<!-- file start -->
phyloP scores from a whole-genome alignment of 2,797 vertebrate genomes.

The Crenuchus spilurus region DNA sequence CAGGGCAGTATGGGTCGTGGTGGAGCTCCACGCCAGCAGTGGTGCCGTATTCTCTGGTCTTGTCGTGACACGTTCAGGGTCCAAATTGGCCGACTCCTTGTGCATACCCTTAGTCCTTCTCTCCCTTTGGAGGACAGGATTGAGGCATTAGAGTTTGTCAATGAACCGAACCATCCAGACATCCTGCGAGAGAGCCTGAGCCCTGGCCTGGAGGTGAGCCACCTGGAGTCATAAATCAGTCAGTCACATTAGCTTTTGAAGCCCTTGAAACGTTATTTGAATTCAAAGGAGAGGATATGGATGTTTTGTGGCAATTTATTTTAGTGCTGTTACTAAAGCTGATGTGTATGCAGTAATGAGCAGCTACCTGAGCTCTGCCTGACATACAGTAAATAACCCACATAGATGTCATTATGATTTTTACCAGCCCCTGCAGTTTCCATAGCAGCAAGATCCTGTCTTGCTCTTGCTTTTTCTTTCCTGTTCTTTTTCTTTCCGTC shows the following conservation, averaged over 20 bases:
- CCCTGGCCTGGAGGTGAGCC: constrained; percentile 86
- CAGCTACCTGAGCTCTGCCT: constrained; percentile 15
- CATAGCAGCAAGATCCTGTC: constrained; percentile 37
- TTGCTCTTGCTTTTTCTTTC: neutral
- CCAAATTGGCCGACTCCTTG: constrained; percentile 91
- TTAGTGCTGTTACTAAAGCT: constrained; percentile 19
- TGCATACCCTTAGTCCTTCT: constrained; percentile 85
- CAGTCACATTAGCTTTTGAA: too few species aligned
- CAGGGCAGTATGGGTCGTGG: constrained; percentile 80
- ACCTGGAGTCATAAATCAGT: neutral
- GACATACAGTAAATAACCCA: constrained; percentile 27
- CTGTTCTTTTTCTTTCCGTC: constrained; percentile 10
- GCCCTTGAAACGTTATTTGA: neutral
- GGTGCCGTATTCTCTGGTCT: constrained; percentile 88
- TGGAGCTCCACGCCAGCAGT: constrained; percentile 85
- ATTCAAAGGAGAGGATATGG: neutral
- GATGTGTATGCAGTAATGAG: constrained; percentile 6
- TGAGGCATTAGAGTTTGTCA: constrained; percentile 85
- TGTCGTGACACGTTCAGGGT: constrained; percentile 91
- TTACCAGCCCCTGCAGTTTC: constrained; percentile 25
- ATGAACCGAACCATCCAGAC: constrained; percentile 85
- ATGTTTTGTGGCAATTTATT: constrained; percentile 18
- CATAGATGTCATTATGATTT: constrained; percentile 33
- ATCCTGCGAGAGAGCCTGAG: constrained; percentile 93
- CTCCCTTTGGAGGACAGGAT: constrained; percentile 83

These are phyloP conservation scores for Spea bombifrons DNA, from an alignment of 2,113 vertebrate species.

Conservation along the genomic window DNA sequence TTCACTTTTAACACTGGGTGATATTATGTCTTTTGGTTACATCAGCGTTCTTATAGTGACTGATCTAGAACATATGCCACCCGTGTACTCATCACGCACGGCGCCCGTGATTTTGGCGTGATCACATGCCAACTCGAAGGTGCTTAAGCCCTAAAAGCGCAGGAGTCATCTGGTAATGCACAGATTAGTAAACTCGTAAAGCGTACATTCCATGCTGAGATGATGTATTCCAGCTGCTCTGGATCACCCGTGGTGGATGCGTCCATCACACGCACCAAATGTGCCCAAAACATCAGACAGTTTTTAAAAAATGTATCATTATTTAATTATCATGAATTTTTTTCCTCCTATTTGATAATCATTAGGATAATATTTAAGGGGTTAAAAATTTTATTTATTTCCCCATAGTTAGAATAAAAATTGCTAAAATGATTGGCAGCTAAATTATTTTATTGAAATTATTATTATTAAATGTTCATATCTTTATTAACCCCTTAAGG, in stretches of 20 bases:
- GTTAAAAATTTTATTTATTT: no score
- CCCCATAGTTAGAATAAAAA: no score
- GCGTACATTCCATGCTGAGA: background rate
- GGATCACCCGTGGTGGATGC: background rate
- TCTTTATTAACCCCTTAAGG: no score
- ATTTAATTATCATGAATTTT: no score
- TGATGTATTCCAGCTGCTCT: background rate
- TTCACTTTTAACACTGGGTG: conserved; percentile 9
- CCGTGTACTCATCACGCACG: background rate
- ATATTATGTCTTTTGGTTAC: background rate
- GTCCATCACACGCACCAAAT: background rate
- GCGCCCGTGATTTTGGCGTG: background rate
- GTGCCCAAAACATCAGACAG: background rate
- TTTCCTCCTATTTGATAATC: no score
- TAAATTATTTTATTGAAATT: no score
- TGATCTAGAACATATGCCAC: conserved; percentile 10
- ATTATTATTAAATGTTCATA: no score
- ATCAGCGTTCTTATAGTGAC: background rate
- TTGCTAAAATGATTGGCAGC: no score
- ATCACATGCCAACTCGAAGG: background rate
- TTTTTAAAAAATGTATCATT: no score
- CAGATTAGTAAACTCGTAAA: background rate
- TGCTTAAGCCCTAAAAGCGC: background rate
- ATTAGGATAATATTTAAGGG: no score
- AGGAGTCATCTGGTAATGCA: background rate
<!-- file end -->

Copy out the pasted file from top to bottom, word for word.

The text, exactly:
phyloP scores from a whole-genome alignment of 2,797 vertebrate genomes.

The Crenuchus spilurus region DNA sequence CAGGGCAGTATGGGTCGTGGTGGAGCTCCACGCCAGCAGTGGTGCCGTATTCTCTGGTCTTGTCGTGACACGTTCAGGGTCCAAATTGGCCGACTCCTTGTGCATACCCTTAGTCCTTCTCTCCCTTTGGAGGACAGGATTGAGGCATTAGAGTTTGTCAATGAACCGAACCATCCAGACATCCTGCGAGAGAGCCTGAGCCCTGGCCTGGAGGTGAGCCACCTGGAGTCATAAATCAGTCAGTCACATTAGCTTTTGAAGCCCTTGAAACGTTATTTGAATTCAAAGGAGAGGATATGGATGTTTTGTGGCAATTTATTTTAGTGCTGTTACTAAAGCTGATGTGTATGCAGTAATGAGCAGCTACCTGAGCTCTGCCTGACATACAGTAAATAACCCACATAGATGTCATTATGATTTTTACCAGCCCCTGCAGTTTCCATAGCAGCAAGATCCTGTCTTGCTCTTGCTTTTTCTTTCCTGTTCTTTTTCTTTCCGTC shows the following conservation, averaged over 20 bases:
- CCCTGGCCTGGAGGTGAGCC: constrained; percentile 86
- CAGCTACCTGAGCTCTGCCT: constrained; percentile 15
- CATAGCAGCAAGATCCTGTC: constrained; percentile 37
- TTGCTCTTGCTTTTTCTTTC: neutral
- CCAAATTGGCCGACTCCTTG: constrained; percentile 91
- TTAGTGCTGTTACTAAAGCT: constrained; percentile 19
- TGCATACCCTTAGTCCTTCT: constrained; percentile 85
- CAGTCACATTAGCTTTTGAA: too few species aligned
- CAGGGCAGTATGGGTCGTGG: constrained; percentile 80
- ACCTGGAGTCATAAATCAGT: neutral
- GACATACAGTAAATAACCCA: constrained; percentile 27
- CTGTTCTTTTTCTTTCCGTC: constrained; percentile 10
- GCCCTTGAAACGTTATTTGA: neutral
- GGTGCCGTATTCTCTGGTCT: constrained; percentile 88
- TGGAGCTCCACGCCAGCAGT: constrained; percentile 85
- ATTCAAAGGAGAGGATATGG: neutral
- GATGTGTATGCAGTAATGAG: constrained; percentile 6
- TGAGGCATTAGAGTTTGTCA: constrained; percentile 85
- TGTCGTGACACGTTCAGGGT: constrained; percentile 91
- TTACCAGCCCCTGCAGTTTC: constrained; percentile 25
- ATGAACCGAACCATCCAGAC: constrained; percentile 85
- ATGTTTTGTGGCAATTTATT: constrained; percentile 18
- CATAGATGTCATTATGATTT: constrained; percentile 33
- ATCCTGCGAGAGAGCCTGAG: constrained; percentile 93
- CTCCCTTTGGAGGACAGGAT: constrained; percentile 83

These are phyloP conservation scores for Spea bombifrons DNA, from an alignment of 2,113 vertebrate species.

Conservation along the genomic window DNA sequence TTCACTTTTAACACTGGGTGATATTATGTCTTTTGGTTACATCAGCGTTCTTATAGTGACTGATCTAGAACATATGCCACCCGTGTACTCATCACGCACGGCGCCCGTGATTTTGGCGTGATCACATGCCAACTCGAAGGTGCTTAAGCCCTAAAAGCGCAGGAGTCATCTGGTAATGCACAGATTAGTAAACTCGTAAAGCGTACATTCCATGCTGAGATGATGTATTCCAGCTGCTCTGGATCACCCGTGGTGGATGCGTCCATCACACGCACCAAATGTGCCCAAAACATCAGACAGTTTTTAAAAAATGTATCATTATTTAATTATCATGAATTTTTTTCCTCCTATTTGATAATCATTAGGATAATATTTAAGGGGTTAAAAATTTTATTTATTTCCCCATAGTTAGAATAAAAATTGCTAAAATGATTGGCAGCTAAATTATTTTATTGAAATTATTATTATTAAATGTTCATATCTTTATTAACCCCTTAAGG, in stretches of 20 bases:
- GTTAAAAATTTTATTTATTT: no score
- CCCCATAGTTAGAATAAAAA: no score
- GCGTACATTCCATGCTGAGA: background rate
- GGATCACCCGTGGTGGATGC: background rate
- TCTTTATTAACCCCTTAAGG: no score
- ATTTAATTATCATGAATTTT: no score
- TGATGTATTCCAGCTGCTCT: background rate
- TTCACTTTTAACACTGGGTG: conserved; percentile 9
- CCGTGTACTCATCACGCACG: background rate
- ATATTATGTCTTTTGGTTAC: background rate
- GTCCATCACACGCACCAAAT: background rate
- GCGCCCGTGATTTTGGCGTG: background rate
- GTGCCCAAAACATCAGACAG: background rate
- TTTCCTCCTATTTGATAATC: no score
- TAAATTATTTTATTGAAATT: no score
- TGATCTAGAACATATGCCAC: conserved; percentile 10
- ATTATTATTAAATGTTCATA: no score
- ATCAGCGTTCTTATAGTGAC: background rate
- TTGCTAAAATGATTGGCAGC: no score
- ATCACATGCCAACTCGAAGG: background rate
- TTTTTAAAAAATGTATCATT: no score
- CAGATTAGTAAACTCGTAAA: background rate
- TGCTTAAGCCCTAAAAGCGC: background rate
- ATTAGGATAATATTTAAGGG: no score
- AGGAGTCATCTGGTAATGCA: background rate